Be More Than Poor and Pained

'Til the Well Runs Dry by Lauren Francis-Sharma

Release Date: April 22, 2014
Publisher: Macmillan | Henry Holt
Pages: 400 pages
Source & Format: Publisher; Hardcover
Amazon | Goodreads

Summary (from Goodreads)
A glorious and moving multi-generational, multicultural saga that begins in the 1940s and sweeps through the 1960’s in Trinidad and the United States.

Lauren Francis-Sharma's 'Til the Well Runs Dry opens in a seaside village in the north of Trinidad where young Marcia Garcia, a gifted and smart-mouthed 16-year-old seamstress, lives alone, raising two small boys and guarding a family secret. When she meets Farouk Karam, an ambitious young policeman (so taken with Marcia that he elicits the help of a tea-brewing obeah woman to guarantee her ardor), the risks and rewards in Marcia’s life amplify forever.

On an island rich with laughter, Calypso, Carnival, cricket, beaches and salty air, sweet fruits and spicy stews, the novel follows Marcia and Farouk from their amusing and passionate courtship through personal and historical events that threaten Marcia’s secret, entangle the couple and their children in a scandal, and endanger the future for all of them.

'Til the Well Runs Dry tells the twinned stories of a spirited woman’s love for one man and her bottomless devotion to her children. For readers who cherish the previously untold stories of women’s lives, here is a story of grit and imperfection and love that has not been told before.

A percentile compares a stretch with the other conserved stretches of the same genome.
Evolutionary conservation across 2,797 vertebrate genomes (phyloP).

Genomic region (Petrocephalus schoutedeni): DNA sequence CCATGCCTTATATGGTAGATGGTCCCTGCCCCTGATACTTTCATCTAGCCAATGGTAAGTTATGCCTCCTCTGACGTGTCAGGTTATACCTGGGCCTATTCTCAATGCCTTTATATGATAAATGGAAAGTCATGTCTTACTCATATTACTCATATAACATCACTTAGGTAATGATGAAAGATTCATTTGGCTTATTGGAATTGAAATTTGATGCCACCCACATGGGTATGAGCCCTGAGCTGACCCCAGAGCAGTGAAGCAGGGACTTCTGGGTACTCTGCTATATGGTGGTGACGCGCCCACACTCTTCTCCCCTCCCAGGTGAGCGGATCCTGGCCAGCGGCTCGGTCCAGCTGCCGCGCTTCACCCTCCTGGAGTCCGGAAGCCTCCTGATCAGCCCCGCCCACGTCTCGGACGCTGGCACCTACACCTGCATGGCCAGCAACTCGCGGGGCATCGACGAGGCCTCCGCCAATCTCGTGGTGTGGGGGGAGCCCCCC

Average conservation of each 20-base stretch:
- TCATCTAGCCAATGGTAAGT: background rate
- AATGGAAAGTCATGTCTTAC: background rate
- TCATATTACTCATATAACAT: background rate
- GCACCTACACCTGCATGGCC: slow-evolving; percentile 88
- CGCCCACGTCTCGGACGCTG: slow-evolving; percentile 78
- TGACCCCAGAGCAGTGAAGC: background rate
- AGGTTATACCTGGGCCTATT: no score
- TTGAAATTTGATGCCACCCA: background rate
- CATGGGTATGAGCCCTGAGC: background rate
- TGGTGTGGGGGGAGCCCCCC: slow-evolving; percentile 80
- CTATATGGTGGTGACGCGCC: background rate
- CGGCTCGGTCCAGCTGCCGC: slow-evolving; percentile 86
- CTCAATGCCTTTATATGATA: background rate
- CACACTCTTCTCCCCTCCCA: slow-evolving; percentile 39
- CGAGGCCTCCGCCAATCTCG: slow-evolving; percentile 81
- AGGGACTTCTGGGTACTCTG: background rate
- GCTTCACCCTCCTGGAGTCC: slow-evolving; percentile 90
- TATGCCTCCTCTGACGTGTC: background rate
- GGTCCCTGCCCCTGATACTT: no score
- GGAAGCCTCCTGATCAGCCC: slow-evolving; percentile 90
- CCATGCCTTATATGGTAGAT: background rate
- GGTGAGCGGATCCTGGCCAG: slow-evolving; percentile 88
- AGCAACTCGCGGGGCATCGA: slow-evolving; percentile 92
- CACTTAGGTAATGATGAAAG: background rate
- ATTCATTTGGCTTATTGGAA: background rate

Thoughts on 'Til the Well Runs Dry
'Til the Well Runs Dry first caught my eye because of the striking and colorful image on the cover, but it was the summary that had me convinced I needed to read it. I haven't read anything set in Trinidad, and I love discovering new places through the pages of a book. The setting combined with the words multi-generational saga had me intrigued!

I love reading historical fiction, particularly stories that follow a single family over a period of time. I watched a video where the author, Lauren Francis-Sharma, introduced her book. She described how she felt a sense of loss when her grandmother had a stroke because she realized that she'd never asked her grandmother about her story -- her journey to the US from Trinidad and the reasons why she left. So, Francis-Sharma wrote 'Til the Well Runs Dry as a way of "filling the void." Hearing her describe it that way in the video really touched me. It's a sobering and sad moment when you realize you haven't just lost the person you love, but also the opportunity to ever learn anything more from them.

There's a moving line in the book where one character says, "You never miss the water 'til the well runs dry. Plenty of people t'ink they'll be fine until the person they need does be gone." And isn't that the truth? You take something for granted and never realize just how much you need someone until they're gone. That idea and line was one of my favorite aspects of the story. And, in some ways, what I loved most about this book was Francis-Sharma's reason for writing it.

'Til the Well Runs Dry tells the story of Marcia Garcia, a talented, 16-year-old seamstress who is living alone and raising two small boys when the novel opens. She soon meets Farouk Karam, a young policeman who begins to try to win her love. When he enlists the help of a woman who is practiced in the art of obeah (folk magic), he never imagines the consequences that will follow. The book follows these people over the course of 20 years in both Trinidad and the United States.